One lucky Briton could be on the verge of the biggest lottery win in UK history if they scoop Tuesday’s record EuroMillions draw.
The jackpot is an estimated £184 million, the largest ever up for grabs.
It eclipses the previous top UK prize of £170 million, won by an anonymous EuroMillions ticketholder in 2019.
There have been five UK EuroMillions jackpot winners so far this year, including the anonymous winners of £122 million in April and £111 million in June.
The biggest recent UK winners to go public were Frances and Patrick Connolly, from Northern Ireland, who scooped a £115 million prize in 2019.
No ticketholder won the £174 million EuroMillions jackpot on Friday, meaning the top prize rolled over into Tuesday’s draw.
The draw will take place at 7.45pm.
On its website EuroMillions, which is played in nine European countries, says the odds of picking five numbers and the two Lucky Stars is one in 139,838,160.
Andy Carter, senior winners’ adviser at The National Lottery, said any winner of the record jackpot would become “part of a national event”.
He said a prize of £184 million “can make a difference for generations and generations to come”.
With that sum under their belt, one UK winner could count themselves richer than the singer Adele, whose net worth is £130 million, according to The Sunday Times Rich List.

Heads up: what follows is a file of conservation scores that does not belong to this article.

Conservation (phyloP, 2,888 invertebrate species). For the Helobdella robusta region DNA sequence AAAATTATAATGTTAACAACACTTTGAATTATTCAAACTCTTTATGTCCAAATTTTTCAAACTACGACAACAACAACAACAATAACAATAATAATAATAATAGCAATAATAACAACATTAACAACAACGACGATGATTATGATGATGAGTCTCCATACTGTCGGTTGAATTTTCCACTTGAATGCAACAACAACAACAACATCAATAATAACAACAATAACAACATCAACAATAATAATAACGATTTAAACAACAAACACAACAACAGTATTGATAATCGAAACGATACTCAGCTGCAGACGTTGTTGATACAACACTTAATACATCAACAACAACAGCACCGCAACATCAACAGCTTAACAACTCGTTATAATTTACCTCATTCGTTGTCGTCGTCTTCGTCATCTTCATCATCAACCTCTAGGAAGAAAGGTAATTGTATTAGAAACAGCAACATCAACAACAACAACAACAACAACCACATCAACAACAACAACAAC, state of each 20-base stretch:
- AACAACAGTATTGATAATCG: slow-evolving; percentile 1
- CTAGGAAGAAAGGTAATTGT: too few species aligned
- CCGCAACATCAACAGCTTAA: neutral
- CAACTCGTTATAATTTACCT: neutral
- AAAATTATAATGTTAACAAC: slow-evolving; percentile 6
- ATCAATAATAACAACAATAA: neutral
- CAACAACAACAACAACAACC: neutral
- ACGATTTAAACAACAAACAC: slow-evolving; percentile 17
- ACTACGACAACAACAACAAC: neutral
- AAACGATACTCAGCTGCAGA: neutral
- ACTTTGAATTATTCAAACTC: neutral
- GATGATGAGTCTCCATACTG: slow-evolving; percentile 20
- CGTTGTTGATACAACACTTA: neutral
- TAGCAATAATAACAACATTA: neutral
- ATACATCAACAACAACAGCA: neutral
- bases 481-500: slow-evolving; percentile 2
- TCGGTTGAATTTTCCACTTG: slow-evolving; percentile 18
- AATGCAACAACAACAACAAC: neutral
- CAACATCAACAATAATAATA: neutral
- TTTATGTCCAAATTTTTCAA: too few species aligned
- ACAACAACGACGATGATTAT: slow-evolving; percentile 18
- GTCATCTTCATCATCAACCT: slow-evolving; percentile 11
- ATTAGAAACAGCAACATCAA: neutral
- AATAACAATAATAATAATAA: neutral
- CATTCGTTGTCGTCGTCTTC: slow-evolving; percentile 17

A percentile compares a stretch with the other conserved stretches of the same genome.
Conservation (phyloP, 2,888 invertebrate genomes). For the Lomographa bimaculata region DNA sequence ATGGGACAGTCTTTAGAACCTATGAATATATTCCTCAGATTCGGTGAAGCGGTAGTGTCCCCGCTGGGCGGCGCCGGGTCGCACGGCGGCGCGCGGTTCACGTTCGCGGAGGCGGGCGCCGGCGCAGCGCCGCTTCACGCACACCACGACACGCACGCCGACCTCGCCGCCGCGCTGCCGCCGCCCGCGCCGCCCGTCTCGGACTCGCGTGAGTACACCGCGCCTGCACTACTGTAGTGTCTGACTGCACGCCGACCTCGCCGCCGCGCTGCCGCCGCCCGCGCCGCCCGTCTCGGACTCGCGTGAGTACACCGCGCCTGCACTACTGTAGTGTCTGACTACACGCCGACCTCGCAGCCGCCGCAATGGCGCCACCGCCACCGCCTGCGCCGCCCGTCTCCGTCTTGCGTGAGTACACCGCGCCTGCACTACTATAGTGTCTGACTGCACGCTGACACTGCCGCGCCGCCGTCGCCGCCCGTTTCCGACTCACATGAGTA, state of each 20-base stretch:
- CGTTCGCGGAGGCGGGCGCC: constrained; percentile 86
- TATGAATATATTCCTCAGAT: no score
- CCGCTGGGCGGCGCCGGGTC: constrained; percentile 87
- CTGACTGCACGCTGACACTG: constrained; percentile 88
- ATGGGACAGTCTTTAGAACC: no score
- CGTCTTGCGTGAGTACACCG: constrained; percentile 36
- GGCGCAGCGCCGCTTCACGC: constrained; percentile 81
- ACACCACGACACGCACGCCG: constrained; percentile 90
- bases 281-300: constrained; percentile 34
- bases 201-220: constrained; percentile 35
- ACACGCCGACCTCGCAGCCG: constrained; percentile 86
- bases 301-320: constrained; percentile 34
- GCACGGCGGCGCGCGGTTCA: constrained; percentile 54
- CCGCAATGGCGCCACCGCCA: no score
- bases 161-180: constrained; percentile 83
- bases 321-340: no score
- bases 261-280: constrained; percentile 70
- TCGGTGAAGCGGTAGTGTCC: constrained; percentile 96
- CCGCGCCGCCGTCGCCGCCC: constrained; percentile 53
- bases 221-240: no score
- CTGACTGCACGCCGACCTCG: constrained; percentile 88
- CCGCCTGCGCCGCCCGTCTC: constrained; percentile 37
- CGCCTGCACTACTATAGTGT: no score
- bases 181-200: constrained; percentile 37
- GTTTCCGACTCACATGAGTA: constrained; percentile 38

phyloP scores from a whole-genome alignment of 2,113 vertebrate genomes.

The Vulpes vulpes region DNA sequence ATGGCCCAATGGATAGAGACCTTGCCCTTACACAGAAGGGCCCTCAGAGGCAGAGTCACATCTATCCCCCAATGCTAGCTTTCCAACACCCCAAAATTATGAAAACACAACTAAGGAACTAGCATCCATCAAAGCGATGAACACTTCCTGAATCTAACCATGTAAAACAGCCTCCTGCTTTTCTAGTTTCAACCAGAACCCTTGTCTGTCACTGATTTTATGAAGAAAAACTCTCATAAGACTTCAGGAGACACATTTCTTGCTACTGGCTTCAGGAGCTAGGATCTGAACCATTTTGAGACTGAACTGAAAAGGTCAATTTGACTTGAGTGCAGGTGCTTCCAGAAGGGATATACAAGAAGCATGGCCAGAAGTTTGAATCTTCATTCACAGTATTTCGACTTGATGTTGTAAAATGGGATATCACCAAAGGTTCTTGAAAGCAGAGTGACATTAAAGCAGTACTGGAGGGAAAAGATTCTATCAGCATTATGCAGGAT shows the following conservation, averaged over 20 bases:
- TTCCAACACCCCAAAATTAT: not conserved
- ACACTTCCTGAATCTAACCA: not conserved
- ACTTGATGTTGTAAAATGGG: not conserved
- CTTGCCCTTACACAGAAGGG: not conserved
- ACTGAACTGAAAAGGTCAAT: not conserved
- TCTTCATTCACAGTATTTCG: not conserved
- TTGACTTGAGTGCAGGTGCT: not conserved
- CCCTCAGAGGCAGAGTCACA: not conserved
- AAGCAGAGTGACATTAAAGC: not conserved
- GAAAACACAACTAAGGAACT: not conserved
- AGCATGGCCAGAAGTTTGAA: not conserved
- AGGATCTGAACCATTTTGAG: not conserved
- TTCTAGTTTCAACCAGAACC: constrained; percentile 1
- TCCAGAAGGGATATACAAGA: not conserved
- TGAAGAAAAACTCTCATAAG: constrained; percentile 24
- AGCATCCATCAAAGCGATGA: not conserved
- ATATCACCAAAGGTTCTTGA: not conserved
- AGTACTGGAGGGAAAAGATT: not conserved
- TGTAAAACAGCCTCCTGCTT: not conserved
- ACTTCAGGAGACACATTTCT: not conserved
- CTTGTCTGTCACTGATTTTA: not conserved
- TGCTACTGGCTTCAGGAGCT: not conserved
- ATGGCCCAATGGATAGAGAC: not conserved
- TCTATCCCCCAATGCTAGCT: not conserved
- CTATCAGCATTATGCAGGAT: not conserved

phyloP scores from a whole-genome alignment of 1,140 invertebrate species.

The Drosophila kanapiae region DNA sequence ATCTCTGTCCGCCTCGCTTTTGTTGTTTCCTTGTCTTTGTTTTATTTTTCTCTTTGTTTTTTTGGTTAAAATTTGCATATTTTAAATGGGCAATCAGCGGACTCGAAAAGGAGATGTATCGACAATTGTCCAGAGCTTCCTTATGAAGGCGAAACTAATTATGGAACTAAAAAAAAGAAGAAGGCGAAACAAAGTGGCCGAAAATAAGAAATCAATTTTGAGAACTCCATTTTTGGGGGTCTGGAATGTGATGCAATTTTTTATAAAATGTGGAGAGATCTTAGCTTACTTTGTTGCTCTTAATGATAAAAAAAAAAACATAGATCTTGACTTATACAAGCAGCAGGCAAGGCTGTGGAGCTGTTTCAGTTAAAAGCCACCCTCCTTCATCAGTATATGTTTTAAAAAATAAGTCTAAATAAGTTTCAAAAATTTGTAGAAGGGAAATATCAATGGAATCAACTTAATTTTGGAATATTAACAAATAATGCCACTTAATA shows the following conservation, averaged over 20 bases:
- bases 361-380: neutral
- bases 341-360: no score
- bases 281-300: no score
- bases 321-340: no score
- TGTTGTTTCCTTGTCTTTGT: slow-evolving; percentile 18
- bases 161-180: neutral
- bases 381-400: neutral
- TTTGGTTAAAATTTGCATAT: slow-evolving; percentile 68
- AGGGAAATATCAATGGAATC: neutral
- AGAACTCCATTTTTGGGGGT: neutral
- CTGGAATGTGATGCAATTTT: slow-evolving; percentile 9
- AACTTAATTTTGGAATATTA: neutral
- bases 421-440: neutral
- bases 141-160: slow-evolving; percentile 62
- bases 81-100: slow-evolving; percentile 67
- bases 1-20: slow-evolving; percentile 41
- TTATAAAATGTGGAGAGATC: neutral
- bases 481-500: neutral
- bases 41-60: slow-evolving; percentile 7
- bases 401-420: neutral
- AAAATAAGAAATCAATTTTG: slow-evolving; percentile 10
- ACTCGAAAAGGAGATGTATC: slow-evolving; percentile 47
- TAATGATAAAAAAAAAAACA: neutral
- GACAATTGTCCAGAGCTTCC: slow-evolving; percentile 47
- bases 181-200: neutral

They could buy a house in each of the top 10 priciest streets in the UK, including in London’s Kensington Palace Gardens, where the average house price is nearly £30 million.
Mr Carter said he has seen “all sorts” of reactions in his 15 years dealing with lucky ticketholders.
“I’ve seen people be sick with excitement, I’ve seen people resign their job on the spot, I’ve seen people jumping up and down, I’ve known husbands who haven’t told wives and wives who haven’t told husbands, I’ve been to homes where there’s literally a party going on already,” he told the PA news agency.
The wealth adviser or one of his colleagues would be among the first people to speak to any winner, to provide them with financial and legal advice and put them in touch with previous winners.
“If you’ve won a large amount of money in the National Lottery, the best thing you can do is go and have a cup of tea with another winner, because they’re the people that will truly understand,” he said.
The EuroMillions jackpot has reached 220 million euros, at which point it is capped and cannot roll over again.
The jackpot stays at that level for a further four draws if no-one claims the winnings.
It must be won in the fifth draw, and if no ticket matches all the numbers it is shared among all those ticketholders who are one number short. That could result in many new multimillionaires.
Mr Carter said his job restricts him from playing the lottery himself and he will “never know how it feels” to win big.
If he did strike it lucky, he said he would spend his winnings on making sure his family were well looked after and travel around the world to watch his favourite sports.